Friday, July 16, 2010

Ethan's Birthday

My Ethan turned 7 yesterday.

I'll let alot of you who know me...who know what has happened for 7/8 stop and take that one in.

So I remember Ethan being born. I remember going through the tension of the birth and the tension of everything and remember holding him and thinking: I don't even know where I'm going to live in a month.

It feels like not much has changed in 7 years. Still trying to figure out where my address will be in September and living on the razor's edge.

Then again, so much has much it hurts. A lot of joy and pain. A lot of living.

Ethan is the gentlest of spirits with profound gifts. He's got big eyes that get bigger as he tells a story. He sings - oh my, he can sing - and every day, he goes and noodles on the piano, finding thirds and playing with a strange moving left hand against notes with his right.

But Ethan's greatest gift was given to him. He has a heart for Christ that is really different from any of his brothers or sisters, different from any kid I've met. He talks about Jesus all the time.

We're throwing the baseball and I keep telling him to stop flinching at the ball. And stop waiting for it. Step towards it and catch it. "Like Jesus, right dad?," Ethan offers from his "Little Visits With God" head, "we have to reach out to him and not be afraid?"

Yes Ethan. We have to.

Tuesday, July 13, 2010

Everything Would Not Be Better

There's nothing rational about writing a note to your dad in Heaven on Facebook. I think it just shows what you're doing, which is trying to show everyone the hole in your insides so that they can...something.

Because what everyone's going to do is the only thing everyone can, and that is to tell me that hey, 77 years is a good long time. And Zoe wasn't supposed to be around too long.

These are both true statements. I'll even help with the true statements: Dad was so frail that I was afraid I'd break him when I hugged him, which was just strange. My favorite explanation of Dad's athleticism was when he assessed Andreas and me: we were better athletes. We played more sports well, had a wider muscle knowledge of lots of different things.

But, he said, he knew he could beat us in a race. Him in his prime, it wouldn't be close.

All bravado? I don't think so. I saw him run. And I also think he was being generous with his sports assessment. The point is, this was a guy who wasn't just good, he knew he was good and he was plainly unafraid-from a physical perspective-of anything.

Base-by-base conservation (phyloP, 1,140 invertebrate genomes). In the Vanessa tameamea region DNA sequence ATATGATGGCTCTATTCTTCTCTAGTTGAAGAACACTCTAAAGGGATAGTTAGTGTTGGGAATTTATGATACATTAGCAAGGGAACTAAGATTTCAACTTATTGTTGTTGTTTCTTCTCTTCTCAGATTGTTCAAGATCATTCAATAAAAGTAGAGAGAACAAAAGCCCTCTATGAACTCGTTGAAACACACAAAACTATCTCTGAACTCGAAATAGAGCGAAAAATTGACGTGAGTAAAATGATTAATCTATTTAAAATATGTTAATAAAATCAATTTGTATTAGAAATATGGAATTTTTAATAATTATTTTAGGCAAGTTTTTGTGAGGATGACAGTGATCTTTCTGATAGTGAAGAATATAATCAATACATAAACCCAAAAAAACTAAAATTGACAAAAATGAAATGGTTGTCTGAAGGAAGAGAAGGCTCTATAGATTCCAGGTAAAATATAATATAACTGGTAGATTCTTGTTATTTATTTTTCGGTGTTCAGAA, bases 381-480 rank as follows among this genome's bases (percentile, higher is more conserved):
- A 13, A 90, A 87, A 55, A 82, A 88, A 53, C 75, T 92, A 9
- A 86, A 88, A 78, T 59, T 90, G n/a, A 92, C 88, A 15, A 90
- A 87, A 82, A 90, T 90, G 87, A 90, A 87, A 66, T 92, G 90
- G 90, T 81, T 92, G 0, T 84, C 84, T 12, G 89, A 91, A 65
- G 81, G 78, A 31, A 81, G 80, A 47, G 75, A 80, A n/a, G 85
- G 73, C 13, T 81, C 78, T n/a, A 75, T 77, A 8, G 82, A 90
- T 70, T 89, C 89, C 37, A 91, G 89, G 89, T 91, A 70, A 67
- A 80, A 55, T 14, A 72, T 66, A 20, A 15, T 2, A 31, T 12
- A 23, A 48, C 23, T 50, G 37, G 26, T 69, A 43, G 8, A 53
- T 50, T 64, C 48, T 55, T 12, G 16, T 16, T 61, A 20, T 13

So hugging him and feeling like I could snap his ribs wasn't right. I'll throw that in on our list of reasons it's grand Dad and Zoe are gone.. I'm of course not even mentioning how good he's got it now, and Zoe. How his heart only had to be broken for four days - four days from Zoe going home to his death.

I have no idea why I keep crying. Just all these jagged edges sticking out. Pride and pain. Missing. Dad and Zoe both had sweaty heads. So if my head sweats, I break down because I'm them and they are me and yet they are gone and I'm here and nothing is right.

Nothing would be better if they were here. I'd be sleeping less, owe a lot more. I'd be crying about their physical state.

But nothing is better now that they're gone. Not sure where to put it. Turns out the fist-sized hole in my wall was as cathartic as a Facebook post.

Help Is Hard

I didn't make this up.

I got a call sometime in the last three years from a guild or something at church. The holidays coming up and all, so maybe you all would like a Thanksgiving dinner? 

I'm kind of a food snob, but honestly, with Jen in the hospital and just so much going on...we were swimming in so much...I was actually interested. Sure. A holiday dinner would work. And it would be kind of comfort food. 

They said to swing by on such and such a day to pick it up.

So I did and I got a frozen turkey and some boxes of stuff. Ta-da! Help!

Quickly...I don't fault the church or anyone. We were given something, and it was very nice. It was. It's just a great thought for all of you who are caught staring at a person in pain, and you're asking them if you can "do anything." "Is there anything I can do?" "If there's anything I can do."

For those paralyzed in pain, lost in shame, being specific won't come easy. You are the helper. Do your best to give something beyond a frozen bird. Love specifically. Love recklessly. 

Friday, July 09, 2010


Caleb has Trisomy 18. Jen spends a lot of each day checking her Facebook and hoping he's ok. In this video, you'll see he's pretty ok.

Oh, by the way, the Social Security Administration denied Caleb's parents for Social Security. Because the SSN doesn't understand what is needed to care for a Trisomy 18 baby - he's practically dead, don't you know - they denied the application.

Thursday, July 08, 2010


Jen and I have been spending a good amount of time on our laptops. We sit in bed next to each other on our laptops. We'll comment on things to each other and then on our laptops. For me, it's work. I'm handling some grassroots stuff on a volunteer basis for a friend.

Jen's staying connected to the other moms of Trisomy babies around the world.

I have to admit that I just want her to stop. It breaks her heart. It frustrates her, it drives her crazy. She reads about children being denied medical care because they have Trisomy. About an 18 year old mom who doesn't know what to do.

More than once, Jen has asked, "C'mon. Can't one live? Can't we have one?"

Mostly, the answer is no. Today, sitting at my computer and complaining silently about all of the work I'm doing while being unemployed, I witnessed the birth and death of a Trisomy 18 baby named Cathal.

I don't know Cathal from anyone. Just I know it's not fair. This isn't fair.


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